Press Release

STAMFORD, Conn., August 12, 2010 View All Press Releases

Gartner Highlights Four-Step Process for Technology Providers to Communicate Effective Marketing Stories

Business leaders in marketing, brand management and communications should implement a four-step process to tell better marketing stories, according to Gartner, Inc.

Reducing an organization's range of capabilities into a crisp, compelling story that leaves a lasting impression is one of the toughest things leaders in marketing and communications do. Even with the storytelling opportunities that social networks and video provide, most technology marketers lack good storytelling skills.

“Visit any website and you’ll quickly see lists of product features, functions and capabilities,” said Richard Fouts, research director at Gartner. “While features and capabilities are relevant buying criteria, marketers substitute this style of communication for good stories. We tend to remember a good story, even years after we’ve heard it. We tend to forget lists of bullet points.”

Gartner interviewed several marketing executives (including a few outside the IT industry) and professors at leading MBA schools to garner insight into best practices for telling good marketing stories. The results have been culminated into a four-step process to help marketers hone their storytelling skills:

Step 1: Start with the “End of the Story”
Unlike the classic storytelling model, which leads up to a dramatic ending following a series of events, effective marketers actually begin with the end of the story by revealing the ultimate business outcome they deliver for customers (for example. “We help you take market share.”) Starting with a compelling business outcome motivates the audience to keep listening and it forces marketers to make a link between what they do, and the ultimate results they produce for customers (versus a series of product features or capabilities).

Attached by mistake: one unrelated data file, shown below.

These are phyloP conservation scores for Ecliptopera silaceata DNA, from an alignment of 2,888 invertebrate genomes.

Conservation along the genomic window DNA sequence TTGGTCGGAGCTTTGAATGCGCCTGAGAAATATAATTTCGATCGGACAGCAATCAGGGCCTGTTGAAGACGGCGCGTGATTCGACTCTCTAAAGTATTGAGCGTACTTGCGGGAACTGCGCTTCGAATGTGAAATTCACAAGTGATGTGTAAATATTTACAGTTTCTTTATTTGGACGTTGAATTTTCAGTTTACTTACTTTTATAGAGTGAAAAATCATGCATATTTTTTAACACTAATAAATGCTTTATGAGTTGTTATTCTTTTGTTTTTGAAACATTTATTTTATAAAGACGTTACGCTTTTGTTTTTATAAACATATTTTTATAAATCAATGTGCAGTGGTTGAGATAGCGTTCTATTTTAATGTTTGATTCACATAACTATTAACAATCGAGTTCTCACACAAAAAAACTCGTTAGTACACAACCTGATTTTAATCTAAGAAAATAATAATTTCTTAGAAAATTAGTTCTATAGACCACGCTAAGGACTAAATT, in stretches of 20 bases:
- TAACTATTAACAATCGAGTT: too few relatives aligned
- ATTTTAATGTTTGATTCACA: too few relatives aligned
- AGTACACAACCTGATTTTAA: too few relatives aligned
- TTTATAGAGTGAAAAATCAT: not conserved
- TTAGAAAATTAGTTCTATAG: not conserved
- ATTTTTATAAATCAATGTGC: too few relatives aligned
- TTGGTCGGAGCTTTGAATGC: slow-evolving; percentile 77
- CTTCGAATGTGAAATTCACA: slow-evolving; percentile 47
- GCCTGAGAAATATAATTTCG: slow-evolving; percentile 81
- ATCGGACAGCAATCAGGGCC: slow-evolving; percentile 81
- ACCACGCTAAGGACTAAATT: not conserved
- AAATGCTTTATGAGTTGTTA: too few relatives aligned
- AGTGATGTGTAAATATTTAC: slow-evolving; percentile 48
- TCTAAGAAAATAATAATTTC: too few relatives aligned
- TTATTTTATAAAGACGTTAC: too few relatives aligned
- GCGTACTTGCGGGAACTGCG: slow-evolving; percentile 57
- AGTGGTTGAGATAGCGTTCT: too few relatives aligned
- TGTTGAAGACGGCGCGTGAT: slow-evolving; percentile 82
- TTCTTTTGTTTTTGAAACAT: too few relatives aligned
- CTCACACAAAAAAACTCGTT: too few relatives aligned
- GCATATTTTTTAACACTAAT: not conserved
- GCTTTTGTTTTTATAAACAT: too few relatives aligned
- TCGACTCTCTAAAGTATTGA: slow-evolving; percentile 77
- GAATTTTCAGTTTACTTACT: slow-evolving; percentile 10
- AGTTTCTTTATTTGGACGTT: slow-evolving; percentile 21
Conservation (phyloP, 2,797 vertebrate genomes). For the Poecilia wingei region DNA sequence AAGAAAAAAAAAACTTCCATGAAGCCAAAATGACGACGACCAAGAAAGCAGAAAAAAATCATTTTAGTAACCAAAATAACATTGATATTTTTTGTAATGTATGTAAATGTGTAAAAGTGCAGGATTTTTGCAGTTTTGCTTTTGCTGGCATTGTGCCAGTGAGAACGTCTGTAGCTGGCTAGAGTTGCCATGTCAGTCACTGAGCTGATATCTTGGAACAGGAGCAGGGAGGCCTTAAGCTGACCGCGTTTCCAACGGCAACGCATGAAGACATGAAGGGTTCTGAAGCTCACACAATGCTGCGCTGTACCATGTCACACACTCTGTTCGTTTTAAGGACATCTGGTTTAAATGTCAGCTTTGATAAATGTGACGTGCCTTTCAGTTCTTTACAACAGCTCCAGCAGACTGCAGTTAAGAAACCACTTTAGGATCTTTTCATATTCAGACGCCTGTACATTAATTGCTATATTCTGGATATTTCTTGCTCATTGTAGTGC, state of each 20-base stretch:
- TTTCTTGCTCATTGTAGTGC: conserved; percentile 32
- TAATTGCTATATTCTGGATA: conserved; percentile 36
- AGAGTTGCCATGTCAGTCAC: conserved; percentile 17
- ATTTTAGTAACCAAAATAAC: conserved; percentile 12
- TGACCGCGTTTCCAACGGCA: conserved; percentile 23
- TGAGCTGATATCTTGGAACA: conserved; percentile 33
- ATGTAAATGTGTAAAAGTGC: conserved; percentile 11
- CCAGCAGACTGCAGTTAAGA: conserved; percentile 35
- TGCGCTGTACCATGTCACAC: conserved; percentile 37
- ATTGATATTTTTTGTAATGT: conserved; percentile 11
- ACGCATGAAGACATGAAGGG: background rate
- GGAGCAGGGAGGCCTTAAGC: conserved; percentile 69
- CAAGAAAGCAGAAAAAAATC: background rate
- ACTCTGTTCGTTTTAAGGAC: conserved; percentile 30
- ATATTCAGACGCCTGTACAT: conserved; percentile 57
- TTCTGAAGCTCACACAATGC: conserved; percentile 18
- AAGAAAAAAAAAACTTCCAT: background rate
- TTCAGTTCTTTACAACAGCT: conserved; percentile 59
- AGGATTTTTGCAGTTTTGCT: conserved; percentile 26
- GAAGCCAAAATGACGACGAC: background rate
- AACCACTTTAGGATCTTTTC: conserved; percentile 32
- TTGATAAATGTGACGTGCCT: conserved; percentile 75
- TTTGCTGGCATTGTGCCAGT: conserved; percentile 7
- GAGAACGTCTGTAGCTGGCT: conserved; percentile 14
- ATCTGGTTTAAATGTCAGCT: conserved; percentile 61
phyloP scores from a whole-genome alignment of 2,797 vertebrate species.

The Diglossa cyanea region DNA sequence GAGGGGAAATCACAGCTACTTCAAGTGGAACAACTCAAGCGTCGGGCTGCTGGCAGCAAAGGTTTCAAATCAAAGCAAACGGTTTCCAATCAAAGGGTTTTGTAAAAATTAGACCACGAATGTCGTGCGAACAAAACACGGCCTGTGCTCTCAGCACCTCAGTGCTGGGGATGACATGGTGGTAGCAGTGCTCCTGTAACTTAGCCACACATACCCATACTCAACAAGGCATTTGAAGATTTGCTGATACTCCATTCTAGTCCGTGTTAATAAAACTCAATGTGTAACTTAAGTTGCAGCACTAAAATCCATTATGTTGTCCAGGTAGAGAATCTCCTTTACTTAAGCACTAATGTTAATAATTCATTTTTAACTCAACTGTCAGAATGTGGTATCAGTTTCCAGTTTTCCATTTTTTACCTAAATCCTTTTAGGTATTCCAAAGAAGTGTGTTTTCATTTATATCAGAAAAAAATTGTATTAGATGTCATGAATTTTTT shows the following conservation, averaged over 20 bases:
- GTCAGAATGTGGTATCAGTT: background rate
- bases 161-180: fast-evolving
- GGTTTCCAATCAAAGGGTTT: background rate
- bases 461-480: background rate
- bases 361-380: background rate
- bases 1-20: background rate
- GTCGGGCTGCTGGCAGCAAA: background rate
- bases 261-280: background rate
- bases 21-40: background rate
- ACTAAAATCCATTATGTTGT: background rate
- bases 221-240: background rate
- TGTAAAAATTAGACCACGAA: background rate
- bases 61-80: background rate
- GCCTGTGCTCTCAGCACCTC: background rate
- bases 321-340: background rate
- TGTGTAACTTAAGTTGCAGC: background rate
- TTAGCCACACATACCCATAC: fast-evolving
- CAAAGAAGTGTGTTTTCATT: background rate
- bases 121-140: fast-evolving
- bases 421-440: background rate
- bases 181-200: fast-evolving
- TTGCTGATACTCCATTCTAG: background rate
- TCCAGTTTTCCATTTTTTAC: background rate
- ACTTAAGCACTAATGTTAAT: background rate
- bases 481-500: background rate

Step 2: Flesh Out Your Value Proposition with Customer Testimonials, Third-Party Statements and Credible Truths
Once marketers arouse attention, they’re ready to develop their story, to defend it and to explain exactly how they help customers achieve that outcome. Gartner describes five techniques marketers can use to make their stories more relevant, engaging and memorable:

  • Put Customers First
  • Quantify the Value Proposition
  • Integrate Customer Successes
  • Validate and Support a Point of View with Credible Third Party support
  • Make Stories Authentic and Believable

“Buyers say they are three times more likely to buy when the provider’s value proposition is quantified,” said Mr. Fouts. “Moreover, when asked to rank the marketing activities that influence them most, buyers named customer success stories and reference selling. Effective marketers use these findings to help make their stories more unique and memorable. Leading marketers also weave the independent observations of creditable third parties to validate their stories. For example, IBM cites data from the US government’s independent energy studies to support its arguments for how to reduce power in the data center.